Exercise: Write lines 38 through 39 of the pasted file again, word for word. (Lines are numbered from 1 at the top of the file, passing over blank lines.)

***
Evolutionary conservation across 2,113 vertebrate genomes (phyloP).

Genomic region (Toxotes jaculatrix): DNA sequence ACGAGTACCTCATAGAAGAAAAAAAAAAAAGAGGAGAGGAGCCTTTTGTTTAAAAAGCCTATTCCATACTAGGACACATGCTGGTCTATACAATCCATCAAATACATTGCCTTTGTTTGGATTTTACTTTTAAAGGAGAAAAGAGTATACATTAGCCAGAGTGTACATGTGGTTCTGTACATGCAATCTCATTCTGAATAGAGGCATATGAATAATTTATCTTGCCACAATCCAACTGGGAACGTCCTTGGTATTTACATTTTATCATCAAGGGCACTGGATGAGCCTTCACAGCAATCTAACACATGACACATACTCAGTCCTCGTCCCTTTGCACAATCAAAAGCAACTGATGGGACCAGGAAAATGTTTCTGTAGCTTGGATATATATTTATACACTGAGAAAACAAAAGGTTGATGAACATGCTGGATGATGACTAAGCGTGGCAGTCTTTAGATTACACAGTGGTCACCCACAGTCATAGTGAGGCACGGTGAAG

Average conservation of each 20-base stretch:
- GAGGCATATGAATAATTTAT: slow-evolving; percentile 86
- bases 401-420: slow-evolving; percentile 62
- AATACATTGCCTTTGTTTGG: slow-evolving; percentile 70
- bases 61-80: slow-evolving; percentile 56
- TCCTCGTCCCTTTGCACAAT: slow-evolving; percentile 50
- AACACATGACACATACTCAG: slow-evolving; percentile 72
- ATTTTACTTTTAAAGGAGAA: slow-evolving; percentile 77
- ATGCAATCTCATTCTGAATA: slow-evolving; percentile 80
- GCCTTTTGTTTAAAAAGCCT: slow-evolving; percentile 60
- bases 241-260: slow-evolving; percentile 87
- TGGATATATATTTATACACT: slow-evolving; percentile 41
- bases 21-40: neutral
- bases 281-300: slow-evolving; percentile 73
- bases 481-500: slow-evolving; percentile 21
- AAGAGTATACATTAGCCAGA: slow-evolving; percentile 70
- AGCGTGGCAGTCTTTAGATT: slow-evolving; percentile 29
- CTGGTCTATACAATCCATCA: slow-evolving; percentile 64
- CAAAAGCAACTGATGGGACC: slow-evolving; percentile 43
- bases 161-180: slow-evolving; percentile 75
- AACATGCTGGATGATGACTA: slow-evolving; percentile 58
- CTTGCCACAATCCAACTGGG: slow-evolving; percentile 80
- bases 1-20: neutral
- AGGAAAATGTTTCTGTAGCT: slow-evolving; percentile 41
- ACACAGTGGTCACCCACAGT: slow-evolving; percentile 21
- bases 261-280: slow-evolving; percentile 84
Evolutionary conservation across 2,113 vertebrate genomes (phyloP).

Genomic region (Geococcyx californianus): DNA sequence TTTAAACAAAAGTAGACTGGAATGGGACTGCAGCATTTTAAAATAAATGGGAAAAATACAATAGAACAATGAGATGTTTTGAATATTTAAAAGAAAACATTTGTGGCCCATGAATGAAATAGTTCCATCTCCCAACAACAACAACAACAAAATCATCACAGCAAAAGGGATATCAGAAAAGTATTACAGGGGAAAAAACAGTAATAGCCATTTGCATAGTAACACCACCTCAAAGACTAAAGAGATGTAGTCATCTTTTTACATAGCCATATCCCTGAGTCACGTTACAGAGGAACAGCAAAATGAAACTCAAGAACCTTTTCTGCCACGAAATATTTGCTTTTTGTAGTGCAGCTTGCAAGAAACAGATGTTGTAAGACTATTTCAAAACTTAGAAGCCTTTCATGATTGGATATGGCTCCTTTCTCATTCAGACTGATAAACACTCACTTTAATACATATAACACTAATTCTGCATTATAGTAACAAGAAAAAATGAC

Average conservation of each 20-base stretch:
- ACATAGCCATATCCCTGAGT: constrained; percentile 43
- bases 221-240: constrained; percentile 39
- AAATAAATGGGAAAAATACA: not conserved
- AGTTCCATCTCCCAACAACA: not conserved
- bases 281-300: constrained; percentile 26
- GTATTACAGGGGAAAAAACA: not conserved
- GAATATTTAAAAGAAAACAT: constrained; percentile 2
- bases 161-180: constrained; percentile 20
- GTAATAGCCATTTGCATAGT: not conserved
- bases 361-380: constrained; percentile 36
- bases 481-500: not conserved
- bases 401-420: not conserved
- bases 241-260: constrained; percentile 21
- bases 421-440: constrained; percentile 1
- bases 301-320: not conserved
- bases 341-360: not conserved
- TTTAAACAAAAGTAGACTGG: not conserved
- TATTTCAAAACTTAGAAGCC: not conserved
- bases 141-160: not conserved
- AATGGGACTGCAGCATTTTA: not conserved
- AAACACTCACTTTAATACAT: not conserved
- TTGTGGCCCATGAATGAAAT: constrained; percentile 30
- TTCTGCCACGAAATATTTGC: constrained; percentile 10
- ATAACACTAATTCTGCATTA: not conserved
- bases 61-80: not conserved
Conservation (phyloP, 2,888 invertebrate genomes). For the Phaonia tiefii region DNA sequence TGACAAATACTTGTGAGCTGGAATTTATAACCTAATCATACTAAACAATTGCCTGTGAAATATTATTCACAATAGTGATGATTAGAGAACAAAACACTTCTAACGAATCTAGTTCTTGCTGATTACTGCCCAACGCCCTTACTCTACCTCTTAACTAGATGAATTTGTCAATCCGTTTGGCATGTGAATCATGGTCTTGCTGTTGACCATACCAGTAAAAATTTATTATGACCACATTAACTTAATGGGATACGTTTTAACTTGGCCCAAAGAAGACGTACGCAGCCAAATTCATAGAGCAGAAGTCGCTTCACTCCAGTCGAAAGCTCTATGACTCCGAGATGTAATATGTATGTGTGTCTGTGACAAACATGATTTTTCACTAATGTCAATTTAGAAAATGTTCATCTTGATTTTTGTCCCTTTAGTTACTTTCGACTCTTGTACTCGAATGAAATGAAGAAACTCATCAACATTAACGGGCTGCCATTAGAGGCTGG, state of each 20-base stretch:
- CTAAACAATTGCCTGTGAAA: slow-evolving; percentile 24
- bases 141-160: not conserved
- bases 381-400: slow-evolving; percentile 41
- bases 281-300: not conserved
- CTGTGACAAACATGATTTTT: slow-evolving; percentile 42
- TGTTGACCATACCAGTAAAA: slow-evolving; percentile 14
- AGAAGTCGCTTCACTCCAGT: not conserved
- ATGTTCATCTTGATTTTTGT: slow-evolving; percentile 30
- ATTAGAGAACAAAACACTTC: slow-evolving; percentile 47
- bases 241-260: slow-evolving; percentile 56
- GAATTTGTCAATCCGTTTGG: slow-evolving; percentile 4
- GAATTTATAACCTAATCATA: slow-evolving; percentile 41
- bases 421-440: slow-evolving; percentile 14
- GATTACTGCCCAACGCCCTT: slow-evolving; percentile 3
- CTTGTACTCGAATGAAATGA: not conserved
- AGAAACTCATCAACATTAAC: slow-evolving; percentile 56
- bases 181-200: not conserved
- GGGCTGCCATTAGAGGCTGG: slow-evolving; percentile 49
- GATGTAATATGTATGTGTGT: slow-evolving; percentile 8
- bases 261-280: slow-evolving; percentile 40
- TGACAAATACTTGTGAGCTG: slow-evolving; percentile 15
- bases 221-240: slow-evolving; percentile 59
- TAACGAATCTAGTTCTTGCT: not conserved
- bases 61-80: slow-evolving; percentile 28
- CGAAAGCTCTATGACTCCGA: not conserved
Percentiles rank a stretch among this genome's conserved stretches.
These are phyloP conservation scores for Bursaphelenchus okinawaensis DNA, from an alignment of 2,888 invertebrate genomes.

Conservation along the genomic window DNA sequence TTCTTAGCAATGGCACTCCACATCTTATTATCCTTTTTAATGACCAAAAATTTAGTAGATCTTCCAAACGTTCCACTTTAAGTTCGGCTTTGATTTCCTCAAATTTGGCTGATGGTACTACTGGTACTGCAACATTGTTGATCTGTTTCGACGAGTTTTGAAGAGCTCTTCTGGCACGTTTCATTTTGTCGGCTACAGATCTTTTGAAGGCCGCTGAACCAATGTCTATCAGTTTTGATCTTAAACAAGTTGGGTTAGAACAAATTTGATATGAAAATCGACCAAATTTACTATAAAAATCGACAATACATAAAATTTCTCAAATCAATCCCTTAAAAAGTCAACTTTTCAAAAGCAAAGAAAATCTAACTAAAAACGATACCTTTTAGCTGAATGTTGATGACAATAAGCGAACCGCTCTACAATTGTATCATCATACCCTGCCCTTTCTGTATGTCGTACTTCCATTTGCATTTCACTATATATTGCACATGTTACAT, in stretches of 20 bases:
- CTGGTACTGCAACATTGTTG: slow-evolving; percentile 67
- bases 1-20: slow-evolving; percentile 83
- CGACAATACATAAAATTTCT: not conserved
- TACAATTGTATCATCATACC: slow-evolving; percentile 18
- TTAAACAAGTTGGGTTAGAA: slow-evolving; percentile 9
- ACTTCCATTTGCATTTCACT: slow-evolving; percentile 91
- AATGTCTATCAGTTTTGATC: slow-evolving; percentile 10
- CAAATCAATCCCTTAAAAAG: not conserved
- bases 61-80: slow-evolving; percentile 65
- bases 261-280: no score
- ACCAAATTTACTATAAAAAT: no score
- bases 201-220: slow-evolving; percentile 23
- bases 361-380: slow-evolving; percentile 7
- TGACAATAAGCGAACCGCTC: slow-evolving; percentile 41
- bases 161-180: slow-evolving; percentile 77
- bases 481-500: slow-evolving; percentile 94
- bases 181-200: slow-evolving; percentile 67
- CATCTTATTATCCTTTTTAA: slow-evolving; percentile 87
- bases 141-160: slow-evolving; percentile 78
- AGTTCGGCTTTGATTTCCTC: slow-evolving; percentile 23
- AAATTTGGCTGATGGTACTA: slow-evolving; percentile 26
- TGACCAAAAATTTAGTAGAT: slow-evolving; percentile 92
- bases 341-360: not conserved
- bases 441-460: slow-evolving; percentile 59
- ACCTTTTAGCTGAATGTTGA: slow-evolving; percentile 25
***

- GAATATTTAAAAGAAAACAT: constrained; percentile 2
- bases 161-180: constrained; percentile 20